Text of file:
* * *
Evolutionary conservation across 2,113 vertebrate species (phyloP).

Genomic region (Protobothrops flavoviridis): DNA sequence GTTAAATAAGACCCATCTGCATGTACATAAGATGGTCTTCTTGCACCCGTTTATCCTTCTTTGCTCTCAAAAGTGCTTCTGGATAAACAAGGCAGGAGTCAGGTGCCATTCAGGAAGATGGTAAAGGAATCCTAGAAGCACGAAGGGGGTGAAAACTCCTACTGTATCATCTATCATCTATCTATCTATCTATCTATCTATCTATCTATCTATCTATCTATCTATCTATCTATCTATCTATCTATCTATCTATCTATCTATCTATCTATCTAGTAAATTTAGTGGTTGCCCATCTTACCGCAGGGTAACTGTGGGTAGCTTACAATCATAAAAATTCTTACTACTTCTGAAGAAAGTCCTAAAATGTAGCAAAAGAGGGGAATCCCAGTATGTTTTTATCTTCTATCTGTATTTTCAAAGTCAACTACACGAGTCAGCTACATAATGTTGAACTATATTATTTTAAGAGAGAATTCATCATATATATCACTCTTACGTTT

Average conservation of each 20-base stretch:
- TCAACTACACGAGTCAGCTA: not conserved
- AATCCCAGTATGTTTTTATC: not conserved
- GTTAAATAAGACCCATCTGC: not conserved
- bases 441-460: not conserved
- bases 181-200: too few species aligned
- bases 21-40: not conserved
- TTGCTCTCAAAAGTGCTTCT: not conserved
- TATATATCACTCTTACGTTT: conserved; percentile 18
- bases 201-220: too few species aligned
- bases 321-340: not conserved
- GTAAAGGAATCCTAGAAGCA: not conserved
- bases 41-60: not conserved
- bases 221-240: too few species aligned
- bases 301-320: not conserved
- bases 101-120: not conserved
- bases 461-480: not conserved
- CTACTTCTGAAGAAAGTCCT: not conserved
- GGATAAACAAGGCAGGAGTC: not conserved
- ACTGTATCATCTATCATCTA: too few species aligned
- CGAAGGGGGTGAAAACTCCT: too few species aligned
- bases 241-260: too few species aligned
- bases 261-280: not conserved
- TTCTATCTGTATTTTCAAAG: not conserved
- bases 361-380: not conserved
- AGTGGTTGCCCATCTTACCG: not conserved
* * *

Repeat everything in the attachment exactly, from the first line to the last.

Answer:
Evolutionary conservation across 2,113 vertebrate species (phyloP).

Genomic region (Protobothrops flavoviridis): DNA sequence GTTAAATAAGACCCATCTGCATGTACATAAGATGGTCTTCTTGCACCCGTTTATCCTTCTTTGCTCTCAAAAGTGCTTCTGGATAAACAAGGCAGGAGTCAGGTGCCATTCAGGAAGATGGTAAAGGAATCCTAGAAGCACGAAGGGGGTGAAAACTCCTACTGTATCATCTATCATCTATCTATCTATCTATCTATCTATCTATCTATCTATCTATCTATCTATCTATCTATCTATCTATCTATCTATCTATCTATCTATCTATCTATCTAGTAAATTTAGTGGTTGCCCATCTTACCGCAGGGTAACTGTGGGTAGCTTACAATCATAAAAATTCTTACTACTTCTGAAGAAAGTCCTAAAATGTAGCAAAAGAGGGGAATCCCAGTATGTTTTTATCTTCTATCTGTATTTTCAAAGTCAACTACACGAGTCAGCTACATAATGTTGAACTATATTATTTTAAGAGAGAATTCATCATATATATCACTCTTACGTTT

Average conservation of each 20-base stretch:
- TCAACTACACGAGTCAGCTA: not conserved
- AATCCCAGTATGTTTTTATC: not conserved
- GTTAAATAAGACCCATCTGC: not conserved
- bases 441-460: not conserved
- bases 181-200: too few species aligned
- bases 21-40: not conserved
- TTGCTCTCAAAAGTGCTTCT: not conserved
- TATATATCACTCTTACGTTT: conserved; percentile 18
- bases 201-220: too few species aligned
- bases 321-340: not conserved
- GTAAAGGAATCCTAGAAGCA: not conserved
- bases 41-60: not conserved
- bases 221-240: too few species aligned
- bases 301-320: not conserved
- bases 101-120: not conserved
- bases 461-480: not conserved
- CTACTTCTGAAGAAAGTCCT: not conserved
- GGATAAACAAGGCAGGAGTC: not conserved
- ACTGTATCATCTATCATCTA: too few species aligned
- CGAAGGGGGTGAAAACTCCT: too few species aligned
- bases 241-260: too few species aligned
- bases 261-280: not conserved
- TTCTATCTGTATTTTCAAAG: not conserved
- bases 361-380: not conserved
- AGTGGTTGCCCATCTTACCG: not conserved